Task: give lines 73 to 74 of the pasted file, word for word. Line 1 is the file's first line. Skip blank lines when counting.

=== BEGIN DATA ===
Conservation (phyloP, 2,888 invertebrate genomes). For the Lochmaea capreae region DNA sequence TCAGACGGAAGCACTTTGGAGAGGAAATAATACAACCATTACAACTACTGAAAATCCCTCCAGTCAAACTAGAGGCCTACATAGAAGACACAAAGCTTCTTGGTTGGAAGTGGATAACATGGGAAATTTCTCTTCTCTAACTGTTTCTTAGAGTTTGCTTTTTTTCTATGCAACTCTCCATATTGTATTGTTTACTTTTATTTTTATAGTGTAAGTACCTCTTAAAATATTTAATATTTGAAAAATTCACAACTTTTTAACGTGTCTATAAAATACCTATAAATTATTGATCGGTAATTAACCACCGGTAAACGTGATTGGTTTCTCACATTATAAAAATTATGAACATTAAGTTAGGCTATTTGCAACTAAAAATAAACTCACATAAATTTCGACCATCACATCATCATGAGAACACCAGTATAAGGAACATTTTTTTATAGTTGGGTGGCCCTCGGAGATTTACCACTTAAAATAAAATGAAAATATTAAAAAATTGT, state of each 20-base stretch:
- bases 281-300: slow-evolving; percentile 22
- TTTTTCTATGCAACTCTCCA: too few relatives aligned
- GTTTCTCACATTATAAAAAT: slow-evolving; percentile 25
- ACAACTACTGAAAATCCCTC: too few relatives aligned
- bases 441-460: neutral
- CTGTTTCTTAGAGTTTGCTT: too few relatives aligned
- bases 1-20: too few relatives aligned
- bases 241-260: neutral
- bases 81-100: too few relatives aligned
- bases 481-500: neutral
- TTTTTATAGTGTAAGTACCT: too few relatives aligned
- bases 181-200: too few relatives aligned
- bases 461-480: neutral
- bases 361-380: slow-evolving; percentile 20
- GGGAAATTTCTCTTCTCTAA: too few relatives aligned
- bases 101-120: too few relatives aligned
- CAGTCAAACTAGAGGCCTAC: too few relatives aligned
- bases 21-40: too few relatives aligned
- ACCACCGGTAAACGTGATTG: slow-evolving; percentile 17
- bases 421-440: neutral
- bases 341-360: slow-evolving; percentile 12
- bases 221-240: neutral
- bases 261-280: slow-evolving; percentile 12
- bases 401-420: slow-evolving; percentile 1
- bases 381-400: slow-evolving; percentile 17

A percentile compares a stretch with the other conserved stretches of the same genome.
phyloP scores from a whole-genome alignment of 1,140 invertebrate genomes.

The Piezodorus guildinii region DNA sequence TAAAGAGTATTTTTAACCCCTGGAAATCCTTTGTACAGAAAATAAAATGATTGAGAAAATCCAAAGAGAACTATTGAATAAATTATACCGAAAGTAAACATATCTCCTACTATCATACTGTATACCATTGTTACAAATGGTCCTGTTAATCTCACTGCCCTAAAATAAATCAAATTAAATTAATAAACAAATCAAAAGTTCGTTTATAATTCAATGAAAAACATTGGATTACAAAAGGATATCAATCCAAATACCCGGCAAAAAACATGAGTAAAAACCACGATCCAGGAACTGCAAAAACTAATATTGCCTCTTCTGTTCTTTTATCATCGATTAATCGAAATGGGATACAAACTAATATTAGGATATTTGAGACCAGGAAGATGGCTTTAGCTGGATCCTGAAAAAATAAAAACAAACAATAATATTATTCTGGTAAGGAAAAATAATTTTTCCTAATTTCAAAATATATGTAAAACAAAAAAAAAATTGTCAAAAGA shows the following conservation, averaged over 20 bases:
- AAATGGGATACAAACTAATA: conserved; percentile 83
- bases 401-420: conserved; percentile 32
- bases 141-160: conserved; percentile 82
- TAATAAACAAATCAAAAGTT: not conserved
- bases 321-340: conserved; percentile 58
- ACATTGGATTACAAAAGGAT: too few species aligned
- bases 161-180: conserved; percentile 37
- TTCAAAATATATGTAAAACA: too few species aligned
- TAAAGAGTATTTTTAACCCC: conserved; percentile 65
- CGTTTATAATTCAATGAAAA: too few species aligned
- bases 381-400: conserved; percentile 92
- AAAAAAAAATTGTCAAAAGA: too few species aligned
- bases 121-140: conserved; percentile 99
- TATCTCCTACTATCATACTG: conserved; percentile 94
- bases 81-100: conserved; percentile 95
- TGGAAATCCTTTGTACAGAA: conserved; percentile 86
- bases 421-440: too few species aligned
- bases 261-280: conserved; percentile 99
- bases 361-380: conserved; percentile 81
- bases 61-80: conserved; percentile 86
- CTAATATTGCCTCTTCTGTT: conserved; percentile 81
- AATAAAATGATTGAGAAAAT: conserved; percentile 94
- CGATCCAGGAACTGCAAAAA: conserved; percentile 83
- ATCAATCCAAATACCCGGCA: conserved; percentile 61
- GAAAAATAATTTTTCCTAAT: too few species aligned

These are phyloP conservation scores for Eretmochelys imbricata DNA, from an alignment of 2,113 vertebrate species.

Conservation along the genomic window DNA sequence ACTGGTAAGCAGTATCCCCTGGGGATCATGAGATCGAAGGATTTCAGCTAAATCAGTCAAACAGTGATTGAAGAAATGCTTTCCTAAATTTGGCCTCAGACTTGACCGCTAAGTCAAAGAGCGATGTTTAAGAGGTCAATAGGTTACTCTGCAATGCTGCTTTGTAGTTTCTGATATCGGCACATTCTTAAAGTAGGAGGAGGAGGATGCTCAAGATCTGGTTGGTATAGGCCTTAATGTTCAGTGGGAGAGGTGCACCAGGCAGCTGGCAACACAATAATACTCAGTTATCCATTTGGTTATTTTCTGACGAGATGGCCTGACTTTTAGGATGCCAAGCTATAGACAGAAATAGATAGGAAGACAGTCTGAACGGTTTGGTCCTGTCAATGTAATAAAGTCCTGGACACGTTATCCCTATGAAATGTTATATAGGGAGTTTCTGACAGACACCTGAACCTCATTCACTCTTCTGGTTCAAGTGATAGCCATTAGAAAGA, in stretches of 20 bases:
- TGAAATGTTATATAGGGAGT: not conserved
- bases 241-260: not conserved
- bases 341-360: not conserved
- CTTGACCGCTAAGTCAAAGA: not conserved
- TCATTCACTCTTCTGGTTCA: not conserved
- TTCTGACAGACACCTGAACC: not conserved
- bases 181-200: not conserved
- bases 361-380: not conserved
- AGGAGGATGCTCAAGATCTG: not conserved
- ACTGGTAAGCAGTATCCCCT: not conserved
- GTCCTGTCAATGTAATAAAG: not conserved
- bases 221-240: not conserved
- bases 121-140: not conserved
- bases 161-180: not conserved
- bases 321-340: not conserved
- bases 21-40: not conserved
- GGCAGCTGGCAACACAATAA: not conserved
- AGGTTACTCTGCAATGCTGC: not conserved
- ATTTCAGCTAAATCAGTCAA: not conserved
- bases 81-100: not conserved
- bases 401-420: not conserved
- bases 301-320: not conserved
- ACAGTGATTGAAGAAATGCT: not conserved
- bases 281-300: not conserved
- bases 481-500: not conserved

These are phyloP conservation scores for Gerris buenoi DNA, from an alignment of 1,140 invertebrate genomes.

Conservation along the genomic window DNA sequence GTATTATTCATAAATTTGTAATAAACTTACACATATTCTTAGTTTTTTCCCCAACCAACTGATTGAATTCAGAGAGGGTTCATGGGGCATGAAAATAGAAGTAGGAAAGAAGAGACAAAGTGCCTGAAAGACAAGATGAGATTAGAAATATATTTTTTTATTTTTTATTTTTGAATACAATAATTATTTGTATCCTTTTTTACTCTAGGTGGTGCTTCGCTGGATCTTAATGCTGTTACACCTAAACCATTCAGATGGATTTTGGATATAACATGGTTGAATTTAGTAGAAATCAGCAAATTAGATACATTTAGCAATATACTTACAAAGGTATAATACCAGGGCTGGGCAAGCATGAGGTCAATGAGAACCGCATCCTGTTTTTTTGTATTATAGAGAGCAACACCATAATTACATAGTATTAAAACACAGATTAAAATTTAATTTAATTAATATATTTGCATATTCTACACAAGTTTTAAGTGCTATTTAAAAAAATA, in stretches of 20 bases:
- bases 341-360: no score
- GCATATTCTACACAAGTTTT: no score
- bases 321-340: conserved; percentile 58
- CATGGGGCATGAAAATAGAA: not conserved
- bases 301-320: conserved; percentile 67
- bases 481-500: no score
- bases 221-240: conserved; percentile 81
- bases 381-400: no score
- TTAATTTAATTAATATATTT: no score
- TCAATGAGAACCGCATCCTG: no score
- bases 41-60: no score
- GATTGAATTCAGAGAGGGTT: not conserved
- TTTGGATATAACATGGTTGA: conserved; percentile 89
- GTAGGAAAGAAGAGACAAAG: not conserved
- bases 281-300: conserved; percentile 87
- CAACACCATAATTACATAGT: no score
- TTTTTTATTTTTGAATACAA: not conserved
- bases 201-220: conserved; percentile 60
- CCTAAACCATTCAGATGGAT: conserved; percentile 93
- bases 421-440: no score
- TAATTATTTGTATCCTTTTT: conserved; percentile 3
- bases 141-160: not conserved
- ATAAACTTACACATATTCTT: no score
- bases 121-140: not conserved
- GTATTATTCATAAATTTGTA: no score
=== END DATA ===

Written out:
- GGCAGCTGGCAACACAATAA: not conserved
- AGGTTACTCTGCAATGCTGC: not conserved